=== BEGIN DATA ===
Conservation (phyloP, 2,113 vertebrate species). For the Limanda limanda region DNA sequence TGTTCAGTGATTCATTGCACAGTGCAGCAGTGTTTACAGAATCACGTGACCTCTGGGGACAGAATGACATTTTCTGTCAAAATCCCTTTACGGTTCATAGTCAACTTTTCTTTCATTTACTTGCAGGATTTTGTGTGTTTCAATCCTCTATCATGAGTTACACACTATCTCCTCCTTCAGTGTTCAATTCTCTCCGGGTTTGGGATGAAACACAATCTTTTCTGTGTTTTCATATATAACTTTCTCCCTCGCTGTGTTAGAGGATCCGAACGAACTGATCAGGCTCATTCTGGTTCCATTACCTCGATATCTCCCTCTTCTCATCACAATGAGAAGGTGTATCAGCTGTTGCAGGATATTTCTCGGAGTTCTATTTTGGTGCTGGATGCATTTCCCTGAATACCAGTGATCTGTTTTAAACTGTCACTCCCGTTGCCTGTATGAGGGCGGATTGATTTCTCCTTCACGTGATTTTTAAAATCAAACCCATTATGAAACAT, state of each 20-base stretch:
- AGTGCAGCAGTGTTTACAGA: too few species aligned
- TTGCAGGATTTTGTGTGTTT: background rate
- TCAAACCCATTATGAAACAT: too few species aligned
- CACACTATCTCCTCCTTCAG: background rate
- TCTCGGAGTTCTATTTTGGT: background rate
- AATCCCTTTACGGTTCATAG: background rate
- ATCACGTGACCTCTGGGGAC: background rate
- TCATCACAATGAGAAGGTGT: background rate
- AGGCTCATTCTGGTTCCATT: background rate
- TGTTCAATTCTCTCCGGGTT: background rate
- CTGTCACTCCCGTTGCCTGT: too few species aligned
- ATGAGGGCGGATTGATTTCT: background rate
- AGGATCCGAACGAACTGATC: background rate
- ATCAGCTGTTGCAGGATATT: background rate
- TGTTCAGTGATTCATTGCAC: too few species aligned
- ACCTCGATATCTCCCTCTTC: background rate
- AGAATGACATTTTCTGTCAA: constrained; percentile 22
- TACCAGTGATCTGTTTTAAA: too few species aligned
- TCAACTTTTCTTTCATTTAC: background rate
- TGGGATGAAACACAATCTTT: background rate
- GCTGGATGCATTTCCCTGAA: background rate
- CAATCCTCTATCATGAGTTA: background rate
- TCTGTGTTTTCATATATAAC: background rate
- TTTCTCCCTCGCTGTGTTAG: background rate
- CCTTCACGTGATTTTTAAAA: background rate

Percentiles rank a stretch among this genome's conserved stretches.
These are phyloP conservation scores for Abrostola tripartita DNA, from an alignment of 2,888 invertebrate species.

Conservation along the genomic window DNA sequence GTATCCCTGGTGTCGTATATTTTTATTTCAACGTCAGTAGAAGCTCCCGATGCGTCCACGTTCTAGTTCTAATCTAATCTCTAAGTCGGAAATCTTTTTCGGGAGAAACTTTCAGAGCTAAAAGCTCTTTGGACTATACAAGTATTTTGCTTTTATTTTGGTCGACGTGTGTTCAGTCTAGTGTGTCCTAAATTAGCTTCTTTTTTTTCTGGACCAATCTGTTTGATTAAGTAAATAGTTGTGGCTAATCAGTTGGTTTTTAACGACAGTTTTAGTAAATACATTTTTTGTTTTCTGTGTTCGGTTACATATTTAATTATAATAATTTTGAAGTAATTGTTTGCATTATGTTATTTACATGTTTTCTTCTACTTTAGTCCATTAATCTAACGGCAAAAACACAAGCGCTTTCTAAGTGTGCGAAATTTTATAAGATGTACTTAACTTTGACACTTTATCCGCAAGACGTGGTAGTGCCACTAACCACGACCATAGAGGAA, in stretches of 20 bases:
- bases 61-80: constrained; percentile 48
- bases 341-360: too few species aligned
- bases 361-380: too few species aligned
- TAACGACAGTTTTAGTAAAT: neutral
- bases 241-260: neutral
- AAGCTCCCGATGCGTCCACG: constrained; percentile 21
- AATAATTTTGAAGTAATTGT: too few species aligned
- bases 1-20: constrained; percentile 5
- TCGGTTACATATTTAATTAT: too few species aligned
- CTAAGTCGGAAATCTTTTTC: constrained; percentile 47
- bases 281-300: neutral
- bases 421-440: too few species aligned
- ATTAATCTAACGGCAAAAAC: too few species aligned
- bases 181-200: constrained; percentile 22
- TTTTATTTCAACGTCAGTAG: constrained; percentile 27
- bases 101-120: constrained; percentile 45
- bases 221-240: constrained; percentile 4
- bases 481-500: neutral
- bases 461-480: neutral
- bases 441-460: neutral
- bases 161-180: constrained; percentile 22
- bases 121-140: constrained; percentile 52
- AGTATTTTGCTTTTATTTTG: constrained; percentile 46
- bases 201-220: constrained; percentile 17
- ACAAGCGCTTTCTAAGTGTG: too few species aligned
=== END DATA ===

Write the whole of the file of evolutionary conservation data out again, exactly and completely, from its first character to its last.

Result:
Conservation (phyloP, 2,113 vertebrate species). For the Limanda limanda region DNA sequence TGTTCAGTGATTCATTGCACAGTGCAGCAGTGTTTACAGAATCACGTGACCTCTGGGGACAGAATGACATTTTCTGTCAAAATCCCTTTACGGTTCATAGTCAACTTTTCTTTCATTTACTTGCAGGATTTTGTGTGTTTCAATCCTCTATCATGAGTTACACACTATCTCCTCCTTCAGTGTTCAATTCTCTCCGGGTTTGGGATGAAACACAATCTTTTCTGTGTTTTCATATATAACTTTCTCCCTCGCTGTGTTAGAGGATCCGAACGAACTGATCAGGCTCATTCTGGTTCCATTACCTCGATATCTCCCTCTTCTCATCACAATGAGAAGGTGTATCAGCTGTTGCAGGATATTTCTCGGAGTTCTATTTTGGTGCTGGATGCATTTCCCTGAATACCAGTGATCTGTTTTAAACTGTCACTCCCGTTGCCTGTATGAGGGCGGATTGATTTCTCCTTCACGTGATTTTTAAAATCAAACCCATTATGAAACAT, state of each 20-base stretch:
- AGTGCAGCAGTGTTTACAGA: too few species aligned
- TTGCAGGATTTTGTGTGTTT: background rate
- TCAAACCCATTATGAAACAT: too few species aligned
- CACACTATCTCCTCCTTCAG: background rate
- TCTCGGAGTTCTATTTTGGT: background rate
- AATCCCTTTACGGTTCATAG: background rate
- ATCACGTGACCTCTGGGGAC: background rate
- TCATCACAATGAGAAGGTGT: background rate
- AGGCTCATTCTGGTTCCATT: background rate
- TGTTCAATTCTCTCCGGGTT: background rate
- CTGTCACTCCCGTTGCCTGT: too few species aligned
- ATGAGGGCGGATTGATTTCT: background rate
- AGGATCCGAACGAACTGATC: background rate
- ATCAGCTGTTGCAGGATATT: background rate
- TGTTCAGTGATTCATTGCAC: too few species aligned
- ACCTCGATATCTCCCTCTTC: background rate
- AGAATGACATTTTCTGTCAA: constrained; percentile 22
- TACCAGTGATCTGTTTTAAA: too few species aligned
- TCAACTTTTCTTTCATTTAC: background rate
- TGGGATGAAACACAATCTTT: background rate
- GCTGGATGCATTTCCCTGAA: background rate
- CAATCCTCTATCATGAGTTA: background rate
- TCTGTGTTTTCATATATAAC: background rate
- TTTCTCCCTCGCTGTGTTAG: background rate
- CCTTCACGTGATTTTTAAAA: background rate

Percentiles rank a stretch among this genome's conserved stretches.
These are phyloP conservation scores for Abrostola tripartita DNA, from an alignment of 2,888 invertebrate species.

Conservation along the genomic window DNA sequence GTATCCCTGGTGTCGTATATTTTTATTTCAACGTCAGTAGAAGCTCCCGATGCGTCCACGTTCTAGTTCTAATCTAATCTCTAAGTCGGAAATCTTTTTCGGGAGAAACTTTCAGAGCTAAAAGCTCTTTGGACTATACAAGTATTTTGCTTTTATTTTGGTCGACGTGTGTTCAGTCTAGTGTGTCCTAAATTAGCTTCTTTTTTTTCTGGACCAATCTGTTTGATTAAGTAAATAGTTGTGGCTAATCAGTTGGTTTTTAACGACAGTTTTAGTAAATACATTTTTTGTTTTCTGTGTTCGGTTACATATTTAATTATAATAATTTTGAAGTAATTGTTTGCATTATGTTATTTACATGTTTTCTTCTACTTTAGTCCATTAATCTAACGGCAAAAACACAAGCGCTTTCTAAGTGTGCGAAATTTTATAAGATGTACTTAACTTTGACACTTTATCCGCAAGACGTGGTAGTGCCACTAACCACGACCATAGAGGAA, in stretches of 20 bases:
- bases 61-80: constrained; percentile 48
- bases 341-360: too few species aligned
- bases 361-380: too few species aligned
- TAACGACAGTTTTAGTAAAT: neutral
- bases 241-260: neutral
- AAGCTCCCGATGCGTCCACG: constrained; percentile 21
- AATAATTTTGAAGTAATTGT: too few species aligned
- bases 1-20: constrained; percentile 5
- TCGGTTACATATTTAATTAT: too few species aligned
- CTAAGTCGGAAATCTTTTTC: constrained; percentile 47
- bases 281-300: neutral
- bases 421-440: too few species aligned
- ATTAATCTAACGGCAAAAAC: too few species aligned
- bases 181-200: constrained; percentile 22
- TTTTATTTCAACGTCAGTAG: constrained; percentile 27
- bases 101-120: constrained; percentile 45
- bases 221-240: constrained; percentile 4
- bases 481-500: neutral
- bases 461-480: neutral
- bases 441-460: neutral
- bases 161-180: constrained; percentile 22
- bases 121-140: constrained; percentile 52
- AGTATTTTGCTTTTATTTTG: constrained; percentile 46
- bases 201-220: constrained; percentile 17
- ACAAGCGCTTTCTAAGTGTG: too few species aligned